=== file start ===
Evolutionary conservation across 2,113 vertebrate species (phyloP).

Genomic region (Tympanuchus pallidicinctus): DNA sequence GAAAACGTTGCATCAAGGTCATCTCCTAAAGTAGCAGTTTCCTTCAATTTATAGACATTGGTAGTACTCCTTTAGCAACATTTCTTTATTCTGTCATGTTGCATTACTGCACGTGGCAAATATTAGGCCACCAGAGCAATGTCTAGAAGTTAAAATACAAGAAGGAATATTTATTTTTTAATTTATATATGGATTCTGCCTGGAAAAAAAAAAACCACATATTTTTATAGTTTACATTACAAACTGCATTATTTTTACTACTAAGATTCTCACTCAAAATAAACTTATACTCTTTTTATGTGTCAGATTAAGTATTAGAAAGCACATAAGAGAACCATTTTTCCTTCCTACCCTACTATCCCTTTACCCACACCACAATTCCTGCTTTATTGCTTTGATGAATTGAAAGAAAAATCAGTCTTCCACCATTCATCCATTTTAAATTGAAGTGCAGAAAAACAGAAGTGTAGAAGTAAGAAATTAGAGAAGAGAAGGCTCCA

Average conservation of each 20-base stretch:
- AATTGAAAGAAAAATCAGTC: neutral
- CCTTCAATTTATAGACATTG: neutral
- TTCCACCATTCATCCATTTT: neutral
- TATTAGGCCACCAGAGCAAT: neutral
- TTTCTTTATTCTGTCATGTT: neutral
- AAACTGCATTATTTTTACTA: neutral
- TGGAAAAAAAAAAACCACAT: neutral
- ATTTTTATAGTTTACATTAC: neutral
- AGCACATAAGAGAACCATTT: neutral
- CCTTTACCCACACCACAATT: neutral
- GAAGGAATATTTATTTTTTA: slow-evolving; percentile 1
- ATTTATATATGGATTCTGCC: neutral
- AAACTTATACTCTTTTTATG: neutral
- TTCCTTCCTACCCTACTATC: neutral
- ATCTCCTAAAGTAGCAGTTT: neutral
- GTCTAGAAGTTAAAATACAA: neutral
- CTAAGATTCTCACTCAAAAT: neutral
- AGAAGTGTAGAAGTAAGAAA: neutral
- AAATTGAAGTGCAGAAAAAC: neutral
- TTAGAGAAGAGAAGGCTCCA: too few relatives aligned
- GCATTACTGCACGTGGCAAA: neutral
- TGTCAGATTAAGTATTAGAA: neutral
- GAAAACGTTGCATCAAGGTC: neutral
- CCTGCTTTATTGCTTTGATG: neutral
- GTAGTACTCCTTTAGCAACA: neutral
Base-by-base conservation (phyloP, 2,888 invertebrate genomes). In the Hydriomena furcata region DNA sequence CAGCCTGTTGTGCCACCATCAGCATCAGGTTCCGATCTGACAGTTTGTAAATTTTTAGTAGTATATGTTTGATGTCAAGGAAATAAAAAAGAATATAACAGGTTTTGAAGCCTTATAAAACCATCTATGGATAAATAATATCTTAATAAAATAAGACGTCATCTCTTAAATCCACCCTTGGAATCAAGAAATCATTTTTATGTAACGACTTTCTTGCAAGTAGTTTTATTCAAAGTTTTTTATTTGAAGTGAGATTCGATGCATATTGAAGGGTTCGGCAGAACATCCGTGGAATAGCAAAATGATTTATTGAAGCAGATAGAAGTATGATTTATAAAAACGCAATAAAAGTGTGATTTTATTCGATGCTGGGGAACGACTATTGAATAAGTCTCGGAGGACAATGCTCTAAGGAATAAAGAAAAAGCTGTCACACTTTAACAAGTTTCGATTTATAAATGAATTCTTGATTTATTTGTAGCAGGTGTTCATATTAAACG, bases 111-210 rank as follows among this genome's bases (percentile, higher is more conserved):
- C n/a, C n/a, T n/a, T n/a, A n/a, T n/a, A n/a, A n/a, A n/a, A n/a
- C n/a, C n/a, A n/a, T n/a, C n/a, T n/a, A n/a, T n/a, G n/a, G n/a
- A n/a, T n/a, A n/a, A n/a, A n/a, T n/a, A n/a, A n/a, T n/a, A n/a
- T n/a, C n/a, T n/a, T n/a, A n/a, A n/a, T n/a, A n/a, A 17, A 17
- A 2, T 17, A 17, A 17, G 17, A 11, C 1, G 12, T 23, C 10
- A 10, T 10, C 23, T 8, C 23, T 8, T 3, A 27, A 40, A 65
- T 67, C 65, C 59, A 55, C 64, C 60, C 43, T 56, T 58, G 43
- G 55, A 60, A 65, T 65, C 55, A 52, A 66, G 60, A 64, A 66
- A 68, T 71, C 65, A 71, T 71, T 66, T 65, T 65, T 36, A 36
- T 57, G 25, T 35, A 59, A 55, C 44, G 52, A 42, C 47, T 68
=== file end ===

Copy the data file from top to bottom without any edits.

Evolutionary conservation across 2,113 vertebrate species (phyloP).

Genomic region (Tympanuchus pallidicinctus): DNA sequence GAAAACGTTGCATCAAGGTCATCTCCTAAAGTAGCAGTTTCCTTCAATTTATAGACATTGGTAGTACTCCTTTAGCAACATTTCTTTATTCTGTCATGTTGCATTACTGCACGTGGCAAATATTAGGCCACCAGAGCAATGTCTAGAAGTTAAAATACAAGAAGGAATATTTATTTTTTAATTTATATATGGATTCTGCCTGGAAAAAAAAAAACCACATATTTTTATAGTTTACATTACAAACTGCATTATTTTTACTACTAAGATTCTCACTCAAAATAAACTTATACTCTTTTTATGTGTCAGATTAAGTATTAGAAAGCACATAAGAGAACCATTTTTCCTTCCTACCCTACTATCCCTTTACCCACACCACAATTCCTGCTTTATTGCTTTGATGAATTGAAAGAAAAATCAGTCTTCCACCATTCATCCATTTTAAATTGAAGTGCAGAAAAACAGAAGTGTAGAAGTAAGAAATTAGAGAAGAGAAGGCTCCA

Average conservation of each 20-base stretch:
- AATTGAAAGAAAAATCAGTC: neutral
- CCTTCAATTTATAGACATTG: neutral
- TTCCACCATTCATCCATTTT: neutral
- TATTAGGCCACCAGAGCAAT: neutral
- TTTCTTTATTCTGTCATGTT: neutral
- AAACTGCATTATTTTTACTA: neutral
- TGGAAAAAAAAAAACCACAT: neutral
- ATTTTTATAGTTTACATTAC: neutral
- AGCACATAAGAGAACCATTT: neutral
- CCTTTACCCACACCACAATT: neutral
- GAAGGAATATTTATTTTTTA: slow-evolving; percentile 1
- ATTTATATATGGATTCTGCC: neutral
- AAACTTATACTCTTTTTATG: neutral
- TTCCTTCCTACCCTACTATC: neutral
- ATCTCCTAAAGTAGCAGTTT: neutral
- GTCTAGAAGTTAAAATACAA: neutral
- CTAAGATTCTCACTCAAAAT: neutral
- AGAAGTGTAGAAGTAAGAAA: neutral
- AAATTGAAGTGCAGAAAAAC: neutral
- TTAGAGAAGAGAAGGCTCCA: too few relatives aligned
- GCATTACTGCACGTGGCAAA: neutral
- TGTCAGATTAAGTATTAGAA: neutral
- GAAAACGTTGCATCAAGGTC: neutral
- CCTGCTTTATTGCTTTGATG: neutral
- GTAGTACTCCTTTAGCAACA: neutral
Base-by-base conservation (phyloP, 2,888 invertebrate genomes). In the Hydriomena furcata region DNA sequence CAGCCTGTTGTGCCACCATCAGCATCAGGTTCCGATCTGACAGTTTGTAAATTTTTAGTAGTATATGTTTGATGTCAAGGAAATAAAAAAGAATATAACAGGTTTTGAAGCCTTATAAAACCATCTATGGATAAATAATATCTTAATAAAATAAGACGTCATCTCTTAAATCCACCCTTGGAATCAAGAAATCATTTTTATGTAACGACTTTCTTGCAAGTAGTTTTATTCAAAGTTTTTTATTTGAAGTGAGATTCGATGCATATTGAAGGGTTCGGCAGAACATCCGTGGAATAGCAAAATGATTTATTGAAGCAGATAGAAGTATGATTTATAAAAACGCAATAAAAGTGTGATTTTATTCGATGCTGGGGAACGACTATTGAATAAGTCTCGGAGGACAATGCTCTAAGGAATAAAGAAAAAGCTGTCACACTTTAACAAGTTTCGATTTATAAATGAATTCTTGATTTATTTGTAGCAGGTGTTCATATTAAACG, bases 111-210 rank as follows among this genome's bases (percentile, higher is more conserved):
- C n/a, C n/a, T n/a, T n/a, A n/a, T n/a, A n/a, A n/a, A n/a, A n/a
- C n/a, C n/a, A n/a, T n/a, C n/a, T n/a, A n/a, T n/a, G n/a, G n/a
- A n/a, T n/a, A n/a, A n/a, A n/a, T n/a, A n/a, A n/a, T n/a, A n/a
- T n/a, C n/a, T n/a, T n/a, A n/a, A n/a, T n/a, A n/a, A 17, A 17
- A 2, T 17, A 17, A 17, G 17, A 11, C 1, G 12, T 23, C 10
- A 10, T 10, C 23, T 8, C 23, T 8, T 3, A 27, A 40, A 65
- T 67, C 65, C 59, A 55, C 64, C 60, C 43, T 56, T 58, G 43
- G 55, A 60, A 65, T 65, C 55, A 52, A 66, G 60, A 64, A 66
- A 68, T 71, C 65, A 71, T 71, T 66, T 65, T 65, T 36, A 36
- T 57, G 25, T 35, A 59, A 55, C 44, G 52, A 42, C 47, T 68